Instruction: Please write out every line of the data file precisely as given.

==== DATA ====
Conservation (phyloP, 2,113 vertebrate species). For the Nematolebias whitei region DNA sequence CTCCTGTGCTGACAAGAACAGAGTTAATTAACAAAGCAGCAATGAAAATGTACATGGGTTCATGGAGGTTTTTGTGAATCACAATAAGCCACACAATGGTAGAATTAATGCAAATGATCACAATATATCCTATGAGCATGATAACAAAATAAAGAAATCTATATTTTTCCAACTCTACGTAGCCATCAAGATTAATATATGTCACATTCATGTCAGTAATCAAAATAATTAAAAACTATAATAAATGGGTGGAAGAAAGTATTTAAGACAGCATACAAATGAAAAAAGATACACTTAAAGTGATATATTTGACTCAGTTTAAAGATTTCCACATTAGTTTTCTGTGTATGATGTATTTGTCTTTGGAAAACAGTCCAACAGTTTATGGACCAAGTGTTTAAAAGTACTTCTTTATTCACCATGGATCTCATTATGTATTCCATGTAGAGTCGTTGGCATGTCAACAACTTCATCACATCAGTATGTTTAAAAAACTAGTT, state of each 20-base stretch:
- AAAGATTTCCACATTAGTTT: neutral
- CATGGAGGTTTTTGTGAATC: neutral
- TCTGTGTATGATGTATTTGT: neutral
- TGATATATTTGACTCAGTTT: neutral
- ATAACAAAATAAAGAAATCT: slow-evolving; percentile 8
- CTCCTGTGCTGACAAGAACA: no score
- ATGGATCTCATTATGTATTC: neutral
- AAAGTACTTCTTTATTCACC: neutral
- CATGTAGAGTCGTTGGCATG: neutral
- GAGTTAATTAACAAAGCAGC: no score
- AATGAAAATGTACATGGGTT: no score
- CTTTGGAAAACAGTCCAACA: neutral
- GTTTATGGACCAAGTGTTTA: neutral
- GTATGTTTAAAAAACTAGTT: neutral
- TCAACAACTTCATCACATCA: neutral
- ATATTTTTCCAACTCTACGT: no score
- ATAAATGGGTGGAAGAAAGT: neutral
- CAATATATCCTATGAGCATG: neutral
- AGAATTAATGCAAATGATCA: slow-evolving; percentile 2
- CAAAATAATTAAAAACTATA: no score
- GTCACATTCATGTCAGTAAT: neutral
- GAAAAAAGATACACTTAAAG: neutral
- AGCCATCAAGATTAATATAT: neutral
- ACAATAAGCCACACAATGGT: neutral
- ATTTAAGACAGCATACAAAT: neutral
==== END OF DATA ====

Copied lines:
Conservation (phyloP, 2,113 vertebrate species). For the Nematolebias whitei region DNA sequence CTCCTGTGCTGACAAGAACAGAGTTAATTAACAAAGCAGCAATGAAAATGTACATGGGTTCATGGAGGTTTTTGTGAATCACAATAAGCCACACAATGGTAGAATTAATGCAAATGATCACAATATATCCTATGAGCATGATAACAAAATAAAGAAATCTATATTTTTCCAACTCTACGTAGCCATCAAGATTAATATATGTCACATTCATGTCAGTAATCAAAATAATTAAAAACTATAATAAATGGGTGGAAGAAAGTATTTAAGACAGCATACAAATGAAAAAAGATACACTTAAAGTGATATATTTGACTCAGTTTAAAGATTTCCACATTAGTTTTCTGTGTATGATGTATTTGTCTTTGGAAAACAGTCCAACAGTTTATGGACCAAGTGTTTAAAAGTACTTCTTTATTCACCATGGATCTCATTATGTATTCCATGTAGAGTCGTTGGCATGTCAACAACTTCATCACATCAGTATGTTTAAAAAACTAGTT, state of each 20-base stretch:
- AAAGATTTCCACATTAGTTT: neutral
- CATGGAGGTTTTTGTGAATC: neutral
- TCTGTGTATGATGTATTTGT: neutral
- TGATATATTTGACTCAGTTT: neutral
- ATAACAAAATAAAGAAATCT: slow-evolving; percentile 8
- CTCCTGTGCTGACAAGAACA: no score
- ATGGATCTCATTATGTATTC: neutral
- AAAGTACTTCTTTATTCACC: neutral
- CATGTAGAGTCGTTGGCATG: neutral
- GAGTTAATTAACAAAGCAGC: no score
- AATGAAAATGTACATGGGTT: no score
- CTTTGGAAAACAGTCCAACA: neutral
- GTTTATGGACCAAGTGTTTA: neutral
- GTATGTTTAAAAAACTAGTT: neutral
- TCAACAACTTCATCACATCA: neutral
- ATATTTTTCCAACTCTACGT: no score
- ATAAATGGGTGGAAGAAAGT: neutral
- CAATATATCCTATGAGCATG: neutral
- AGAATTAATGCAAATGATCA: slow-evolving; percentile 2
- CAAAATAATTAAAAACTATA: no score
- GTCACATTCATGTCAGTAAT: neutral
- GAAAAAAGATACACTTAAAG: neutral
- AGCCATCAAGATTAATATAT: neutral
- ACAATAAGCCACACAATGGT: neutral
- ATTTAAGACAGCATACAAAT: neutral